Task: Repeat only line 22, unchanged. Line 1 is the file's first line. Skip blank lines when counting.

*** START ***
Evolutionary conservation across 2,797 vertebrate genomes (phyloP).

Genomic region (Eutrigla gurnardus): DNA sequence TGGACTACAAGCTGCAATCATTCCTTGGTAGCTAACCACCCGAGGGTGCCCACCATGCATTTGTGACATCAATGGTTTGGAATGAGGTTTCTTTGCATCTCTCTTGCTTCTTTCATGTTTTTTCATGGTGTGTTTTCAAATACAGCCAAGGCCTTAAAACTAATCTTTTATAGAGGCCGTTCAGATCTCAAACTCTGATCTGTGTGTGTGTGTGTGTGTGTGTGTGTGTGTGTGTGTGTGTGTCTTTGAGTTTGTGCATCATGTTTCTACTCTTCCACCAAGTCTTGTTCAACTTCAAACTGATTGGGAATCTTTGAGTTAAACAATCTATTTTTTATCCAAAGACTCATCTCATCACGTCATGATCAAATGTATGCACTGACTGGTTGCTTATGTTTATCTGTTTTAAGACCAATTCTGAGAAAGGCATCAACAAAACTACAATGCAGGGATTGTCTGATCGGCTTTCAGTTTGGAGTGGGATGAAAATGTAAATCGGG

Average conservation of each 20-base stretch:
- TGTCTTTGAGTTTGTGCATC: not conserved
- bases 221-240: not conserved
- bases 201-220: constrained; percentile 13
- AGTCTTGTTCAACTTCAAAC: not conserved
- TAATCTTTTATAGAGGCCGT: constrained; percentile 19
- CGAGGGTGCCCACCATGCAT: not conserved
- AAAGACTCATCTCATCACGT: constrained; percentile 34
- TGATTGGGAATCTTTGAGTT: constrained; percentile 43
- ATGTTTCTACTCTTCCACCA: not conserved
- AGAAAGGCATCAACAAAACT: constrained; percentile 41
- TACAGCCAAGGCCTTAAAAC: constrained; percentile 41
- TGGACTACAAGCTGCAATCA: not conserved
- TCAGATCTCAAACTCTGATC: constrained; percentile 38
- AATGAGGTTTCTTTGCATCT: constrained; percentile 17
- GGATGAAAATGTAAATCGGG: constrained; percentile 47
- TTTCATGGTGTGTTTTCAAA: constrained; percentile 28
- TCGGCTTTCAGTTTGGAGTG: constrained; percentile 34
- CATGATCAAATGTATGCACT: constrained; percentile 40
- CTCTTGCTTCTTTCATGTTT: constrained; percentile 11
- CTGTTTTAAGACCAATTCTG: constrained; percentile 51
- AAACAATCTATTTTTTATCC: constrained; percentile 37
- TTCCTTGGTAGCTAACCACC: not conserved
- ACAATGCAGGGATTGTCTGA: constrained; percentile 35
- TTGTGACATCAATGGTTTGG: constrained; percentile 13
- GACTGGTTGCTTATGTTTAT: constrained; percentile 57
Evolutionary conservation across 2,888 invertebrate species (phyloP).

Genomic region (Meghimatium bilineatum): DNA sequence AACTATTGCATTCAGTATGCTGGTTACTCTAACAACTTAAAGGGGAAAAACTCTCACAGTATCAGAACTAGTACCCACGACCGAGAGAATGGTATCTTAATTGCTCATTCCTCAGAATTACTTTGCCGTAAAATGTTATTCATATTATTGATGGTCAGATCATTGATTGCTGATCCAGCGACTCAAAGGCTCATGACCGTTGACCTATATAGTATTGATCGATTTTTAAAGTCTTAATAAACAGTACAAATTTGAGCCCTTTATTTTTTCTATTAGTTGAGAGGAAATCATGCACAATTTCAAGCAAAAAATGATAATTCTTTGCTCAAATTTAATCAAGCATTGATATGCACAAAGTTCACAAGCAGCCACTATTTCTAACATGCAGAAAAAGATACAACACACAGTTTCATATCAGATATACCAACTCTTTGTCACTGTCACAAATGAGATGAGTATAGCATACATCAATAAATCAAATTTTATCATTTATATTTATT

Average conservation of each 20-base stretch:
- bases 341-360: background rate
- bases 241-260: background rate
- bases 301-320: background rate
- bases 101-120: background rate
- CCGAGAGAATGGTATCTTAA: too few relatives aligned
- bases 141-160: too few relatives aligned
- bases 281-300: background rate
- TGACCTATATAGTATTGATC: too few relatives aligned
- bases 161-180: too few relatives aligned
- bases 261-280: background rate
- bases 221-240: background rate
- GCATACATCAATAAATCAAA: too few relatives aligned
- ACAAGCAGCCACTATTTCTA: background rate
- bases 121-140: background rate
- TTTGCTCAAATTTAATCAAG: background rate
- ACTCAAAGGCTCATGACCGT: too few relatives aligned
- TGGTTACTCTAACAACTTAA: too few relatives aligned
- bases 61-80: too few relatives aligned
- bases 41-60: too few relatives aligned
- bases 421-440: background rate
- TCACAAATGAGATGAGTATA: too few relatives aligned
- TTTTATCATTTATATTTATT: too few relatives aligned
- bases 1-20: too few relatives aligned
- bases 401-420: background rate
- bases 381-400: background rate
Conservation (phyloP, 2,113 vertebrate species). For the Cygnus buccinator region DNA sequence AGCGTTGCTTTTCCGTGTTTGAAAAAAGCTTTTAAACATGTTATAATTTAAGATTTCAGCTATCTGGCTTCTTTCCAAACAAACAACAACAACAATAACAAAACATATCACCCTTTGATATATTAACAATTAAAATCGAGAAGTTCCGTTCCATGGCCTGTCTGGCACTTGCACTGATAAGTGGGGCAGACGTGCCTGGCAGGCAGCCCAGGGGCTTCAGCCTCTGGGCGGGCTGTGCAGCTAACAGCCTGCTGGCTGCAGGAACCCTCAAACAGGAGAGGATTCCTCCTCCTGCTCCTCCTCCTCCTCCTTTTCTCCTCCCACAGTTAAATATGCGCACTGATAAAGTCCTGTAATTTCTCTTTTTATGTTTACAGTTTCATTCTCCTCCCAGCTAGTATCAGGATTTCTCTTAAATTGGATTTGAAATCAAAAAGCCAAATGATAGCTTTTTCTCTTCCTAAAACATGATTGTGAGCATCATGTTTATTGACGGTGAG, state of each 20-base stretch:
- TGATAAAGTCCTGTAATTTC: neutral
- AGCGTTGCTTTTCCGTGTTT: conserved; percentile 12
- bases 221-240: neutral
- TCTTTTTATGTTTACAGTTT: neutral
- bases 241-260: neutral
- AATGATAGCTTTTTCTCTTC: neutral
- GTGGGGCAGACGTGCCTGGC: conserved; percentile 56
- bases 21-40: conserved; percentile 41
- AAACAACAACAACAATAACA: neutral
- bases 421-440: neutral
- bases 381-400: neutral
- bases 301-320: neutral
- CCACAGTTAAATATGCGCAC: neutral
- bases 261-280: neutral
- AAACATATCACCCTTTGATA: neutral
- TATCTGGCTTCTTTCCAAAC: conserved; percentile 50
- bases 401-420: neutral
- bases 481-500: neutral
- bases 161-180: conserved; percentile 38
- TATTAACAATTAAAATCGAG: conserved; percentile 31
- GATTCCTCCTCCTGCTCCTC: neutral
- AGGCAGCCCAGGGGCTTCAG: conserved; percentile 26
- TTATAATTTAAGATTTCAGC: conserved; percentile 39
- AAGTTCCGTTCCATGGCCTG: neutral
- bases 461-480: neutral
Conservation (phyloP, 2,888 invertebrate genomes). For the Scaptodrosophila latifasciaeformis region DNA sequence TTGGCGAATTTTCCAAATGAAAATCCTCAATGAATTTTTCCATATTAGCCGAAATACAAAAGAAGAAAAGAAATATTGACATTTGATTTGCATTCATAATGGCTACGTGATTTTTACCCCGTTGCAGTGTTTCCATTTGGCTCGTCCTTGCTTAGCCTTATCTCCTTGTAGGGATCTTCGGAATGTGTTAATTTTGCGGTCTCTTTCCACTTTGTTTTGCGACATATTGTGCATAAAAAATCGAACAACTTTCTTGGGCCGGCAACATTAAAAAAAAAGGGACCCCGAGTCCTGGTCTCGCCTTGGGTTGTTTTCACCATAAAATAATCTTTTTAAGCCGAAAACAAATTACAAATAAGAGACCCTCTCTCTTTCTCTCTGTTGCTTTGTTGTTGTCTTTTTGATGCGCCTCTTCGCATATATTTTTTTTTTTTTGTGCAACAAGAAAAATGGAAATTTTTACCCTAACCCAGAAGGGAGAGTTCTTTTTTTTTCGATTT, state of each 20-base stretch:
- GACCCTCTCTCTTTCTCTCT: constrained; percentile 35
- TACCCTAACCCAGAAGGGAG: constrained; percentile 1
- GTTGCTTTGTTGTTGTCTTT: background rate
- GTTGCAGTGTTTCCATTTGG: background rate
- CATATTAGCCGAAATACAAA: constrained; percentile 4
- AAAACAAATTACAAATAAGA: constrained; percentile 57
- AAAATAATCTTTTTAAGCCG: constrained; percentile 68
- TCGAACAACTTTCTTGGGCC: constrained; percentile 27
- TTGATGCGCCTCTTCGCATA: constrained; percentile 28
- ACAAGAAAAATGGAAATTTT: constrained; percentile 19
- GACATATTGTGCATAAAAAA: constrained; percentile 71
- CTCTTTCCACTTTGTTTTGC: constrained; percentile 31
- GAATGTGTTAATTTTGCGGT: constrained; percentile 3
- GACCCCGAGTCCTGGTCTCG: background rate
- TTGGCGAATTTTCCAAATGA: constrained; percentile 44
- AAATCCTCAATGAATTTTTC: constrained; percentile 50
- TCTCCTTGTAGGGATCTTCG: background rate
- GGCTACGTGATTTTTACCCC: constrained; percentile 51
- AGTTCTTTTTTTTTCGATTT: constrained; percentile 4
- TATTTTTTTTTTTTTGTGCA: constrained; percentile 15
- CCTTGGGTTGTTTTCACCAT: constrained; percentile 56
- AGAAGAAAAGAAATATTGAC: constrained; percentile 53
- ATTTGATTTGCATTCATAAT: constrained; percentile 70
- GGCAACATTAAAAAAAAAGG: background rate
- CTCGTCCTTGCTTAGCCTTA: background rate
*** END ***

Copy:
- CTCTTGCTTCTTTCATGTTT: constrained; percentile 11